The situation with the coronavirus the last couple of months has made this quite a difficult post.
Last year, I made a little challenge to average a country a month for the year. While keeping my day job. On allocated leave days. There was an additional criteria I kept in view – I had been going on a LOT of solo trips and wanted for a change to involve family and friends on adventures.
I spent 3-5 days for most of those trips and my most expensive trip was probably to Havana which was a trip I HAD to take since I was in Montreal for a business trip and it’s an ideal flight route. […]
Before that though, let’s talk about happier times. Some friends and I made plans to explore Lake Maninjau, a crater lake in Sumatra, by unicycle. It’s one of my favorite trips to date – I get to whine about physical exercise to friends who can relate; there’s great scenery and we get to distract kids from attending school.
It also instilled in me a long-term love for nasi padang and jus alpukat (an avocado shake drizzled with gula melaka and love). For the uninitiated (you haven’t lived), authentic nasi padang is not just a dish but a whole process. You’ll pick a couple of dishes you really like and these will be laid out on […]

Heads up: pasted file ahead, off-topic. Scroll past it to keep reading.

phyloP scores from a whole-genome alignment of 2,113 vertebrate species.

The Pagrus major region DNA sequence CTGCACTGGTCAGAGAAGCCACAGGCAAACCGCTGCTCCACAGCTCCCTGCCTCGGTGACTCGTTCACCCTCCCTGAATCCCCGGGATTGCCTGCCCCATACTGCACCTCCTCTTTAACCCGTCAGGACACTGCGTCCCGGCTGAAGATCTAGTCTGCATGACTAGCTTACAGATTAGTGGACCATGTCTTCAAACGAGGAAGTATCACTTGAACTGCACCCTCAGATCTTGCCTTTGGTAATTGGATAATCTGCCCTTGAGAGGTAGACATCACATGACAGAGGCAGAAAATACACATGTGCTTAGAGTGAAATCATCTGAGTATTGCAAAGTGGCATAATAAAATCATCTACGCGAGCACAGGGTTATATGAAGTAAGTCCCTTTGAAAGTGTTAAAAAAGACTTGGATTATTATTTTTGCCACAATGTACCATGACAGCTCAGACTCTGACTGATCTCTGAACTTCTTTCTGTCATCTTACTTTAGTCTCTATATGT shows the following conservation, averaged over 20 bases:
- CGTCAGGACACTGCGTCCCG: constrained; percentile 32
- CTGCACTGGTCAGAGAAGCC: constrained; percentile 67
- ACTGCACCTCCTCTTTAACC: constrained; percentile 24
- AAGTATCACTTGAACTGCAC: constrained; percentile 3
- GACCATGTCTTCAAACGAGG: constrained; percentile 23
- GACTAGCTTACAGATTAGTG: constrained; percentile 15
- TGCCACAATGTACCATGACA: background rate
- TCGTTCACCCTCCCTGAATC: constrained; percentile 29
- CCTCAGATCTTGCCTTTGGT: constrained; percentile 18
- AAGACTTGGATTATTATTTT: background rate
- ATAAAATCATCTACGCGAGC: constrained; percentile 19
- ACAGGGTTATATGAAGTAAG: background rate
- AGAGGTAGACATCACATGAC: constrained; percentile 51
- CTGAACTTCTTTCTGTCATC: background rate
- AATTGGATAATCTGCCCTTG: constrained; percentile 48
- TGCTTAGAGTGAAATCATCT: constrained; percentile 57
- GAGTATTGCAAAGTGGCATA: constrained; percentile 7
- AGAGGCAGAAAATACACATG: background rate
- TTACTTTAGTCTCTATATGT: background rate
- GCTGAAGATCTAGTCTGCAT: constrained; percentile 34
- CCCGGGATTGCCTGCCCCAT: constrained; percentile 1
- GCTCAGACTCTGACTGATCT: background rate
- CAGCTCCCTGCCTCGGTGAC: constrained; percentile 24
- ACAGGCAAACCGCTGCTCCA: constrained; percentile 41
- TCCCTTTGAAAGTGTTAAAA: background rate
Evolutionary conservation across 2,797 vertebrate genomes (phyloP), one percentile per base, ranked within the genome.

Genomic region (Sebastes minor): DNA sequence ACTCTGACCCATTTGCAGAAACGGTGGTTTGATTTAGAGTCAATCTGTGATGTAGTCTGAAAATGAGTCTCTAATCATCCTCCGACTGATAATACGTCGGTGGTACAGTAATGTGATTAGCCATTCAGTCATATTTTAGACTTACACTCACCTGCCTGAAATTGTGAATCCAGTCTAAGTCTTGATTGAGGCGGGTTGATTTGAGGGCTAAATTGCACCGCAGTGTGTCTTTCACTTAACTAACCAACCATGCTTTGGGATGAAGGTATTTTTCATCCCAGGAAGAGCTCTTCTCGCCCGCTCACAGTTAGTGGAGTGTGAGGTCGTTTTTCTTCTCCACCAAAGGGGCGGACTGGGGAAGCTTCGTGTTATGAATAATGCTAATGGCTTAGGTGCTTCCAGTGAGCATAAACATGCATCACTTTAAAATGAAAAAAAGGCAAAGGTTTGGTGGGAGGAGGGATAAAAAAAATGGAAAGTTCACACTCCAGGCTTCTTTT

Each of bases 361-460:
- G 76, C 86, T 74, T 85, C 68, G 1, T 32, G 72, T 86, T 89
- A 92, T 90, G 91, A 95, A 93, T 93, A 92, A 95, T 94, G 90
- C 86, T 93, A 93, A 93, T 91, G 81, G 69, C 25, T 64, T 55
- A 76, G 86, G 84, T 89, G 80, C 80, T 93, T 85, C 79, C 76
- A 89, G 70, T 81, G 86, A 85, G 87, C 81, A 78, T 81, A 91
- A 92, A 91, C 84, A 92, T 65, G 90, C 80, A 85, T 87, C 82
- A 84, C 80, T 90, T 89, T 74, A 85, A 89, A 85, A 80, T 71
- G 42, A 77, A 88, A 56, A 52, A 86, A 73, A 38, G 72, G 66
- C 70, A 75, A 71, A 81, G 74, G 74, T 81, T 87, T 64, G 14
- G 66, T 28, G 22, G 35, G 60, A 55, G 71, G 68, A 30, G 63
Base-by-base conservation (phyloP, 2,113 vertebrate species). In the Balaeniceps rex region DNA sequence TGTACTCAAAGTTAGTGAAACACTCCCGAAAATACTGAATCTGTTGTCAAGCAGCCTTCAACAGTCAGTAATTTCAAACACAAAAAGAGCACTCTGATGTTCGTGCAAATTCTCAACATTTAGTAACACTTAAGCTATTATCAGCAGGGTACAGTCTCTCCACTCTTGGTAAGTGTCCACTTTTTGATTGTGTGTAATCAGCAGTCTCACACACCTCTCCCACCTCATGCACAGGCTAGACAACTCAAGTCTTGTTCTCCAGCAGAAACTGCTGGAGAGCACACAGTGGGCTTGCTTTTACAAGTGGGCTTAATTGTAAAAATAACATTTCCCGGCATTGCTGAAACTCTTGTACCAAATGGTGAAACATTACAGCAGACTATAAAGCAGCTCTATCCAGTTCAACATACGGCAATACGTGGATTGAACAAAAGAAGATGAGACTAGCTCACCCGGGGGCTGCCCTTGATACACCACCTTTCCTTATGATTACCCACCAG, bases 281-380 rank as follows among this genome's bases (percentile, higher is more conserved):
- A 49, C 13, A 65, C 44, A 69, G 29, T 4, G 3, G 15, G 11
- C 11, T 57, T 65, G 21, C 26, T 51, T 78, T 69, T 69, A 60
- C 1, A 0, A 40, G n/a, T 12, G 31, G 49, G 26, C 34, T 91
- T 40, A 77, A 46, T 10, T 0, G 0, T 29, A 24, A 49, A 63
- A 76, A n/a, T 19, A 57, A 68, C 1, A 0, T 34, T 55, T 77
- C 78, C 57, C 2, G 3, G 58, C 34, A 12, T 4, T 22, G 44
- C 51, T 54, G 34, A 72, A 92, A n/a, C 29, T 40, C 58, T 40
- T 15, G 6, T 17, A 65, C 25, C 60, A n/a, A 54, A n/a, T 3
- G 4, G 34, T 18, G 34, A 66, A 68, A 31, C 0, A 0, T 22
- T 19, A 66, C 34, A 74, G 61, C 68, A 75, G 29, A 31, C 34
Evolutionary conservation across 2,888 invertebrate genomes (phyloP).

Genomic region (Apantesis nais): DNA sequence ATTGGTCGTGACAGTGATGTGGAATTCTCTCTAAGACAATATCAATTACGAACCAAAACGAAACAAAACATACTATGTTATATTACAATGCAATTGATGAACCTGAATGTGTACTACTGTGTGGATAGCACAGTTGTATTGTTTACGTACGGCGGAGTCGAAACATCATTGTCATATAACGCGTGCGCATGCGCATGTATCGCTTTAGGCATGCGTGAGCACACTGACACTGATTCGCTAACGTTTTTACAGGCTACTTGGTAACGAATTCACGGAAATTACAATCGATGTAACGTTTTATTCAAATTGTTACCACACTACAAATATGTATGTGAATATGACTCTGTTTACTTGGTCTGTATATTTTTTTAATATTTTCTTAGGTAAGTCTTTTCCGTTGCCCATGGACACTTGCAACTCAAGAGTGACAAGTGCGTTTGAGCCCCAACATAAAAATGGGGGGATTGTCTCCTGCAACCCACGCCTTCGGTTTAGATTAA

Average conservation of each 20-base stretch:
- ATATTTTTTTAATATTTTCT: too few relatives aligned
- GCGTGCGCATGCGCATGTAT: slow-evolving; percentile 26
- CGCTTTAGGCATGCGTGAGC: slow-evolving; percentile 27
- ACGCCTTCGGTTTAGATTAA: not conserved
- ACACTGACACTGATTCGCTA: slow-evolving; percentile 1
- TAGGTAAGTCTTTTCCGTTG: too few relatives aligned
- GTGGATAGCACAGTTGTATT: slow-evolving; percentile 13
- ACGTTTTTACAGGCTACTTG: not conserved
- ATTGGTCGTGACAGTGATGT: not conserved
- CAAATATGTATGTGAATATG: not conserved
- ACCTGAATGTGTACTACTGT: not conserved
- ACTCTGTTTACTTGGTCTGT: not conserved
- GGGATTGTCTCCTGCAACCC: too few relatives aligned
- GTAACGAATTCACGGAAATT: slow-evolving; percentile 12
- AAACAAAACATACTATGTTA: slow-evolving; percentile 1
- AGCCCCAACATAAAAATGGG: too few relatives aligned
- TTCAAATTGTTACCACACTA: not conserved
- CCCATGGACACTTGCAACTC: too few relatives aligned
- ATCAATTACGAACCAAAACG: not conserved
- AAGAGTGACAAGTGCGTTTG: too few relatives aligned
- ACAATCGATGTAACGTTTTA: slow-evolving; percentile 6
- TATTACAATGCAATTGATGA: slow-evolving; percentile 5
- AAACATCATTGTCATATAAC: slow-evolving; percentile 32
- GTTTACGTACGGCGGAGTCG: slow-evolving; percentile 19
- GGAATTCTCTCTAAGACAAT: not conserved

You might have heard of the World’s Most Dangerous Road(tm). Also known as the Yungas Road, the road claims some 200–300 lives annually. You’d start off from about 4650m above sea level and end at 1200m. That’s almost 3.5km of altitude change over the 65km route. Well, around 65km — I’ll explain.
I didn’t go to Bolivia intending to ride the route. In fact, I didn’t even know it was one of the marketed things to do. I brought along a 24″ unicycle and that’s too small a wheel size to travel that kind of distance.
The advertisements around La Paz convinced me otherwise. Most widely promoted was an MTB tour of the Yungas road with full equipment support. I […]
While wandering around Huilo Huilo in Panguipulli, Chile, this sweet chap over here tagged along while I unicycled through.
On this particular leg of my journey, I stayed in a “backpacker” lodge which was unreasonably cheap (I think it was <$10 a night). It’s really more of a camping lodge with a few huge rooms of something like 10 bunk beds. I was the only person in the entire place outside of the guard who lets people into the reserve. Not expected at all…
Naturally I appreciated the company though he had to stay outdoors since I don’t want to be evicted into the wilderness. I would learn later too why that sentiment of appreciation is shared. […]
In my country, an average bottle of wine costs US$15-20. You wouldn’t drink wine with your meals. Heck, grape juice was a luxury when I was growing up because juice isn’t cheap either.
Chile is, in comparison, ridiculous. At some point, I caught myself at the supermarket in a twist over if I should get a good wine for a dollar more. Why is that even a choice when it’s easily a $10 difference back home for the quality gap?
Eventually, I learnt that the rule of thumb was that wine under $2 was horrid. Anything $5 or more is luxury.
Water Water Everywhere
Wine was cheaper than water. Everyone knew that party trick where […]